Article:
I have a WordPress install for a personal blog and I'm gradually porting all of the little web bits I have written over the years to pages on the blog.

One such page is http://www.projecttoomanycooks.co.uk/cgi-bin/memory/majorAnalysis.py which is a simple python script that returns a list of words - I'd like to embedd that behavior within a wordpress page - could someone point me in the right direction for the easyist way of running a spot of python within wordpress?

EDIT - following the wonderful answer below, I have got a lot futher... but unfortunately still not quite there...

I have python that executes on server...

projecttoomanycooks server [~/public_html/joereddington/wp-content/plugins]#./hello.py 
Hello World!

and it's in the same directory as the activated plugin...

The python code... which has the following code...

print("Hello World!")

The php:

 * Plugin Name: Joe's python thing.
 * Plugin URI: http://URI_Of_Page_Describing_Plugin_and_Updates
 * Description: A brief description of the Plugin.
 * Version: The Plugin's Version Number, e.g.: 1.0
 * Author: Name Of The Plugin Author
 * Author URI: http://URI_Of_The_Plugin_Author
 * License: A "Slug" license name e.g. GPL2
/*from http://wordpress.stackexchange.com/questions/120259/running-a-python-scri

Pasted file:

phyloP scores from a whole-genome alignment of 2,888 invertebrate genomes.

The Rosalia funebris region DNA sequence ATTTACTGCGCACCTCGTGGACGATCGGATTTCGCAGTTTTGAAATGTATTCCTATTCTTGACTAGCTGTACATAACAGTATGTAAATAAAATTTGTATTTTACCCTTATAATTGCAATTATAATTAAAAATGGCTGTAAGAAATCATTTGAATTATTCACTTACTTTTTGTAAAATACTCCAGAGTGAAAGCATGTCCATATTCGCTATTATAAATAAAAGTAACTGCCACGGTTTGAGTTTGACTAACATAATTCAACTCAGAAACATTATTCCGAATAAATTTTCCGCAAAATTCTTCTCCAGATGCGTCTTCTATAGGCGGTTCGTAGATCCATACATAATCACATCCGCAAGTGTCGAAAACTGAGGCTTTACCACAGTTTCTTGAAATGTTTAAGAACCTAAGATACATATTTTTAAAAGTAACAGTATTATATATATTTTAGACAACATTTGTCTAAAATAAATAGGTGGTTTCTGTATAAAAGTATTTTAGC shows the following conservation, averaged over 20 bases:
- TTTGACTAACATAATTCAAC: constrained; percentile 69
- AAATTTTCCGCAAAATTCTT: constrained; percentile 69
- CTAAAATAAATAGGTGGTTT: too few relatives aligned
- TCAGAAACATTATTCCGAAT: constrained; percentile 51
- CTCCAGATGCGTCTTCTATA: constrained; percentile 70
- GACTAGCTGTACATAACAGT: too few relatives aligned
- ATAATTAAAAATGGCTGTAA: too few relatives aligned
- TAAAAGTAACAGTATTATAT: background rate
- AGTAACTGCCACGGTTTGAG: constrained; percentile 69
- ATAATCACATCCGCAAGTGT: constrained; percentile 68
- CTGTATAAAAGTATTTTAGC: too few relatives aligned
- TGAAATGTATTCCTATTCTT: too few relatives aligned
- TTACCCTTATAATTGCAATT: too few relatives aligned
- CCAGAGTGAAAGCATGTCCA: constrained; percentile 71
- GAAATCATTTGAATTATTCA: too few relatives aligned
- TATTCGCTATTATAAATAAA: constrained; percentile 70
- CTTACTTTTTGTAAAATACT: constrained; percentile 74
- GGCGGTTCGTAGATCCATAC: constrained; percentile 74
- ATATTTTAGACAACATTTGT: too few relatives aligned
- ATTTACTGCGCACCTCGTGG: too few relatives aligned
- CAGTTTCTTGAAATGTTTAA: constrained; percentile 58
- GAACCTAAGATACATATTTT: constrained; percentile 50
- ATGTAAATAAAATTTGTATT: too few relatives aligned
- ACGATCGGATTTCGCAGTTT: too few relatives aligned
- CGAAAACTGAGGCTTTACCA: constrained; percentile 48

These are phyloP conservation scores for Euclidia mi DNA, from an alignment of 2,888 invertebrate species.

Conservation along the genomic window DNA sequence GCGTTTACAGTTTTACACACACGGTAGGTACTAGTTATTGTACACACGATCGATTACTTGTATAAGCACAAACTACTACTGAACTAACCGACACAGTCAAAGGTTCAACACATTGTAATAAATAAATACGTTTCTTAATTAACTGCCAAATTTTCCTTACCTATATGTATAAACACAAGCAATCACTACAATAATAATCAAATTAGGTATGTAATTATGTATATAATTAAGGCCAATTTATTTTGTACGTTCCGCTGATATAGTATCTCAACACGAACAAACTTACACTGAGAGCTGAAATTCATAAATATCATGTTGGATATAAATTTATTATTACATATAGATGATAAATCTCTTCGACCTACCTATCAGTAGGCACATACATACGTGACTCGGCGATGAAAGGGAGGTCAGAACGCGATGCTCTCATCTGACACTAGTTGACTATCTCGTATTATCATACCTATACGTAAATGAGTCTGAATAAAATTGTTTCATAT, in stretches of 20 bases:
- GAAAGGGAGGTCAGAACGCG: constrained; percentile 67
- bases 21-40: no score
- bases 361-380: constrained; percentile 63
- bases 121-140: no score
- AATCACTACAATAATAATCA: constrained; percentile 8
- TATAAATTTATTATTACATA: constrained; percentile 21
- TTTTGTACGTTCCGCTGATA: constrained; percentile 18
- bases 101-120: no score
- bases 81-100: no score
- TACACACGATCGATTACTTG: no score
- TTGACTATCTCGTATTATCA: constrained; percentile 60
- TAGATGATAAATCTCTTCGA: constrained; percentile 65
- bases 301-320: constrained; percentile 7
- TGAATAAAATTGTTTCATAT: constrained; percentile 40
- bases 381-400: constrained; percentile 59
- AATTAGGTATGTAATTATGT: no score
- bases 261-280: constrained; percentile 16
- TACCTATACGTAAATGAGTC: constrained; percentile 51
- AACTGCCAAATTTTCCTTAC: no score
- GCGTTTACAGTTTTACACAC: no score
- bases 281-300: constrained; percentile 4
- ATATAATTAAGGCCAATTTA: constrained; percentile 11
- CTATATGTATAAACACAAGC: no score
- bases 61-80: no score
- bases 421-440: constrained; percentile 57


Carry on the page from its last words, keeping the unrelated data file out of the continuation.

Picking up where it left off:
pt-within-wordpress/120261?noredirect=1#120261  */
add_shortcode( 'python', 'embed_python' );

function embed_python( $attributes )
    $data = shortcode_atts(
            'file' => 'hello.py'
    $handle = popen( __DIR__ . '/' . $data['file'], 'r');
    $read   = fread($handle, 2096);

    return $read;
  • 1
    If it's a very simple script, I think I would just rewrite it in PHP as a WordPress plugin/template ;-) But in some cases people use iframes to embed external pages.
    – birgire
    Oct 27, 2013 at 13:29
  • iframe it directly? :]
    – Jesse
    Oct 27, 2013 at 13:36
  • Is this just an accident, or is your python code really mixed with PHP?
    – fuxia
    Nov 5, 2013 at 17:01
  • I pasted the terminal trace, with the files being displayed by the 'more' command... will tidy up a little...
    – Joe
    Nov 5, 2013 at 21:42

3 Answers 3


You can use popen() to read or write to a Python script (this works with any other language too). If you need interaction (passing variables) use proc_open().

A simple example to print Hello World! in a WordPress plugin

Create the plugin, register a shortcode:

<?php # -*- coding: utf-8 -*-
/* Plugin Name: Python embedded */

add_shortcode( 'python', 'embed_python' );

function embed_python( $attributes )
    $data = shortcode_atts(
            'file' => 'hello.py'

    $handle = popen( __DIR__ . '/' . $data['file'], 'r' );
    $read = '';

    while ( ! feof( $handle ) )
        $read .= fread( $handle, 2096 );

    pclose( $handle );

    return $read;

Now you can use that shortcode in the post editor with [python] or [python file="filename.py"].

Put the Python scripts you want to use into the same directory as the plugin file. You can also put them into a directory and adjust the path in the shortcode handler.

Now create a complex Python script like this:

print("Hello World!")

And that’s all. Use the shortcode, and get this output:

enter image description here

  • Correct answer omits that first line of the the python script, at least in my case, needs to be #!/usr/bin/env python
    – MikeiLL
    May 19, 2014 at 23:28
  • 1
    @MikeiLL That depends on the user’s system, so I left it out deliberately.
    – fuxia
    May 20, 2014 at 6:33
  • 1